No Regrets: A Rock ‘n’ Roll Memoir, by Ace Frehley, with Joe Layden and John Ostrosky (Simon & Schuster, RRP $40):
You probably know the name better than you know the face. In fact, it’s safe to say that at the height of his career Ace Frehley could have walked down the street without being recognised by any of his fans.
He is, of course, one of the original members of KISS and as the flamboyant guitarist with the Spaceman makeup, he would be instantly recognisable.
Shove a guitar in his hands and you’d also probably know who he was in an instant.
This book is exactly what it says on the cover: a rock ‘n’ roll memoir. From Frehley’s early life, growing up in the Bronx and hovering on the fringes of joining a gang (although, the Duckies just isn’t a gang name that conjures up mental images of anything scary – quite the opposite, in fact), to his time with KISS and beyond, this gives a behind-the-makeup look into the life of someone who has played an important role in rock history.
Fortunately, Frehley was easily distracted and instead of becoming a fully fledged member of the gang he learned to play guitar. In 1972, he spotted an advertisement in the Village Voice: “lead guitarist wanted with flash and ability”. Keen to move on with his musical career and secure in the knowledge that he had both flash and ability, he picked up his phone and called the number and arranged to turn up for the open audition a few weeks later.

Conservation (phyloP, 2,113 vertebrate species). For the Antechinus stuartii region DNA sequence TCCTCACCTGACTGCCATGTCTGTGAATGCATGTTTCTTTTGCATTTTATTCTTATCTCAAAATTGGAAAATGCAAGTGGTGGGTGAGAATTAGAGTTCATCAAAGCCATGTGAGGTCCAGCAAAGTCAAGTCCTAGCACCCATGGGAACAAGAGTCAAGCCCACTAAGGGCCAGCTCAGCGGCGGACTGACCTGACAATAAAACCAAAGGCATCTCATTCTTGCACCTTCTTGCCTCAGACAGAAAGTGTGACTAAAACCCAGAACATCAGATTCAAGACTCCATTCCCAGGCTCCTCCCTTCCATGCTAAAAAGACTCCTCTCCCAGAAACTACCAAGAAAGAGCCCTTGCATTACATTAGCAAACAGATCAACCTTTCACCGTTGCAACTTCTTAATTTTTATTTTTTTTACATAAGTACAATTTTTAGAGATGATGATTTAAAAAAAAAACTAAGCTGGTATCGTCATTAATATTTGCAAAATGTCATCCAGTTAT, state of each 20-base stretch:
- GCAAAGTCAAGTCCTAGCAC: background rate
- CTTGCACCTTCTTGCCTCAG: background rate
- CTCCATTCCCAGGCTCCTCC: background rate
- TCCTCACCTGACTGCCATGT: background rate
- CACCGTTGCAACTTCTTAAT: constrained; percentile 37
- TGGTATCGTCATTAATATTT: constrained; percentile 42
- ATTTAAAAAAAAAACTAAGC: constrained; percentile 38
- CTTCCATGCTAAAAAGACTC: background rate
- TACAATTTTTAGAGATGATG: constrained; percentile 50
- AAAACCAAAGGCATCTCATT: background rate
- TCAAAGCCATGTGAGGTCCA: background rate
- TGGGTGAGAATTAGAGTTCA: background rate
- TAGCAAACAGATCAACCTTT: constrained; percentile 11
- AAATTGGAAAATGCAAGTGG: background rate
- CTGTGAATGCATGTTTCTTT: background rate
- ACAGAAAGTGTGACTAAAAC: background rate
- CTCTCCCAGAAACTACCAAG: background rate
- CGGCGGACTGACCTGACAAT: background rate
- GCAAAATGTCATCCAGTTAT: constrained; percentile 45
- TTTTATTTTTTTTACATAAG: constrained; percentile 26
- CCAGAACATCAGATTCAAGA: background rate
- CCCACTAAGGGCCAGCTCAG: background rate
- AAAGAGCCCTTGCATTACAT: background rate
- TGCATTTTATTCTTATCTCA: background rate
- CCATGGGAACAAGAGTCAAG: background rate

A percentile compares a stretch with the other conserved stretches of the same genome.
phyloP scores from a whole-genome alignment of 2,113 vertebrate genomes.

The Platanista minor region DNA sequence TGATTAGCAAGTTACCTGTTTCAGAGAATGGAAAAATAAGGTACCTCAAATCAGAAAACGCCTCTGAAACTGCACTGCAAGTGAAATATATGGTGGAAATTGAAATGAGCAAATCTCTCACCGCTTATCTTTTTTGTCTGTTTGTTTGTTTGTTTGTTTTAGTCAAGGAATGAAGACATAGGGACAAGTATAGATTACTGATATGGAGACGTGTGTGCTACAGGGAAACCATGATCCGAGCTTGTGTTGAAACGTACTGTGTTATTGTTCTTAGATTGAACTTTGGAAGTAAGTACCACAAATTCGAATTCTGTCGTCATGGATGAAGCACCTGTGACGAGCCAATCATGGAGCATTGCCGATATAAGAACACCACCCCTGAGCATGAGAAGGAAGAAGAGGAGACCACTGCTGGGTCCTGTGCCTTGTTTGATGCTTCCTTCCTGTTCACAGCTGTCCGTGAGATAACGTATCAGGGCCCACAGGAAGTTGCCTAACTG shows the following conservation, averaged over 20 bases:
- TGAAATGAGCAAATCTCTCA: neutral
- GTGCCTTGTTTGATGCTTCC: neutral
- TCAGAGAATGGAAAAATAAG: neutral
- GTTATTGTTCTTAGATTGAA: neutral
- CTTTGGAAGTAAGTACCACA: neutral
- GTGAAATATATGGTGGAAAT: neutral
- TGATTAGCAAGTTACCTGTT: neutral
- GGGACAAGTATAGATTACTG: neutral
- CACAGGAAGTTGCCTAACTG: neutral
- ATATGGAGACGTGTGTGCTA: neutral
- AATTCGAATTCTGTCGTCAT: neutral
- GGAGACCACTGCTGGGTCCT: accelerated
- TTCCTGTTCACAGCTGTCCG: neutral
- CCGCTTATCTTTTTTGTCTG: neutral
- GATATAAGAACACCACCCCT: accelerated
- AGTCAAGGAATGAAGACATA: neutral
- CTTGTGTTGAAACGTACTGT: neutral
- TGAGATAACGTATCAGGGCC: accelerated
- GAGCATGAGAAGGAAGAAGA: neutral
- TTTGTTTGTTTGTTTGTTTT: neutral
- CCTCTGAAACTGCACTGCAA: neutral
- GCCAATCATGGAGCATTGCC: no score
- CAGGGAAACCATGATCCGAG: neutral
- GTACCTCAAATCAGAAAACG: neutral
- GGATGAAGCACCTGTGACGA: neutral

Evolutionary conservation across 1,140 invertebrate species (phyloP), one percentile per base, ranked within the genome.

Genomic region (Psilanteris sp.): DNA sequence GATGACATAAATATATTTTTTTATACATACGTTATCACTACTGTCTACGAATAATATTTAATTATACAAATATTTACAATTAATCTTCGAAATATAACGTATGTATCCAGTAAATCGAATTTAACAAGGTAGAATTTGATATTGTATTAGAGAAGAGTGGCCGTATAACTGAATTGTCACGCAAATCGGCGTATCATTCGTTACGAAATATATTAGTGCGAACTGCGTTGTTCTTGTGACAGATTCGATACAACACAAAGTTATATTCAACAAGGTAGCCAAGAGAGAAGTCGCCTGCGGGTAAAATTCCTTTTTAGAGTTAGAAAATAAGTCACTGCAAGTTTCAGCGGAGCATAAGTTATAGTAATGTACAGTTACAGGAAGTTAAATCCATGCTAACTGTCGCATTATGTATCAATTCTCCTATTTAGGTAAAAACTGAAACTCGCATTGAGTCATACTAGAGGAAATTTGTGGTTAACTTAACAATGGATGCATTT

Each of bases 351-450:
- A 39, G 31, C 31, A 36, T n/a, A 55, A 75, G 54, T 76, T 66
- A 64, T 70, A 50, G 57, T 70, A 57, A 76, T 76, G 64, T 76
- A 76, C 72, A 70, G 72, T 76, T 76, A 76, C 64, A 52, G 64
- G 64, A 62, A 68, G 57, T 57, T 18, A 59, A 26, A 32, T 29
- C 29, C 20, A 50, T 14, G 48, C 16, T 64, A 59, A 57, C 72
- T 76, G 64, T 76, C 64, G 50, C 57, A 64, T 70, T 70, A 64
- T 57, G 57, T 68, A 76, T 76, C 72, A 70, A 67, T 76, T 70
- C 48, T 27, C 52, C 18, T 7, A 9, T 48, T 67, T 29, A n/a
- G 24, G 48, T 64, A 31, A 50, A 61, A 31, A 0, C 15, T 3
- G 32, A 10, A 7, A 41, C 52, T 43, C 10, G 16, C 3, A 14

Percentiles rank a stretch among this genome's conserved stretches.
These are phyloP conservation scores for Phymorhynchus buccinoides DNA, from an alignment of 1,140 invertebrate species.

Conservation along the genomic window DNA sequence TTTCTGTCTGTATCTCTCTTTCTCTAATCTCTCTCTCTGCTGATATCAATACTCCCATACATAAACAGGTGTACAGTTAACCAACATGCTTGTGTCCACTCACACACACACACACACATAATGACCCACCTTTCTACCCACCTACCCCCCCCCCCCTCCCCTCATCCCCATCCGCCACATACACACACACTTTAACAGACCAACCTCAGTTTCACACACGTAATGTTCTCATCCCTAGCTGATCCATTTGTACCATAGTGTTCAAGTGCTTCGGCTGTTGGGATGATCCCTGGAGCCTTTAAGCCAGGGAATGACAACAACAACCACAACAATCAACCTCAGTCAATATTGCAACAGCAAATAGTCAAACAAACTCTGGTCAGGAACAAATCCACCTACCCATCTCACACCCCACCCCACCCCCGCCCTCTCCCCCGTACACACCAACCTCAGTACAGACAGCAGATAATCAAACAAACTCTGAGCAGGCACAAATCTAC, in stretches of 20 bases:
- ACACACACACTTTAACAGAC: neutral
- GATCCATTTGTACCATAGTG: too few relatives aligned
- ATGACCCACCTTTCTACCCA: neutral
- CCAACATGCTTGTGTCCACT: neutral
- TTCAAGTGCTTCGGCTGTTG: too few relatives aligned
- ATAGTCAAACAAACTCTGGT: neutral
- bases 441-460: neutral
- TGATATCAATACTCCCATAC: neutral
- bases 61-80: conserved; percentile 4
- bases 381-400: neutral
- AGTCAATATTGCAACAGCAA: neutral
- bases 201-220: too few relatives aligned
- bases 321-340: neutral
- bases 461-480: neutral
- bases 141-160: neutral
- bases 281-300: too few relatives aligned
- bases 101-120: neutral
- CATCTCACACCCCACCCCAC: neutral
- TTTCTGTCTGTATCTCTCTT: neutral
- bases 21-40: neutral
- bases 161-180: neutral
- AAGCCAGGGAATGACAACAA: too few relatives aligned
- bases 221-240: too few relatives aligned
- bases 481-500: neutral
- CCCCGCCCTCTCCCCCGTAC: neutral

It probably wasn’t the most rock ‘n’ roll start to things when he had his mum drive him to the audition.
We all know that he was accepted into the band, and from there his life changed forever.
The booze, the drugs and the divisions within KISS (especially with bassist Gene Simmons) as time went by have already been well documented elsewhere but in this book Frehley is particularly up-front on just how bad things were at times. But things were also pretty good, and those times are also covered.
I read Simmons’ 2002 book KISS And Make Up a few years ago and while it was fascinating reading, Simmons himself came across as an obnoxious but hard-working egomaniac who spent most of his time in his younger days chasing women.
Frehley’s book seems to offer the same picture of Simmons, but Frehley doesn’t present himself as any sort of saint.
Instead, he paints a picture of a rocker who wanted fame without too much hard work and who is probably lucky he survived it, given the hard living and even harder partying he did.
Above all else, his story comes across as honest and, as the title says: with no regrets.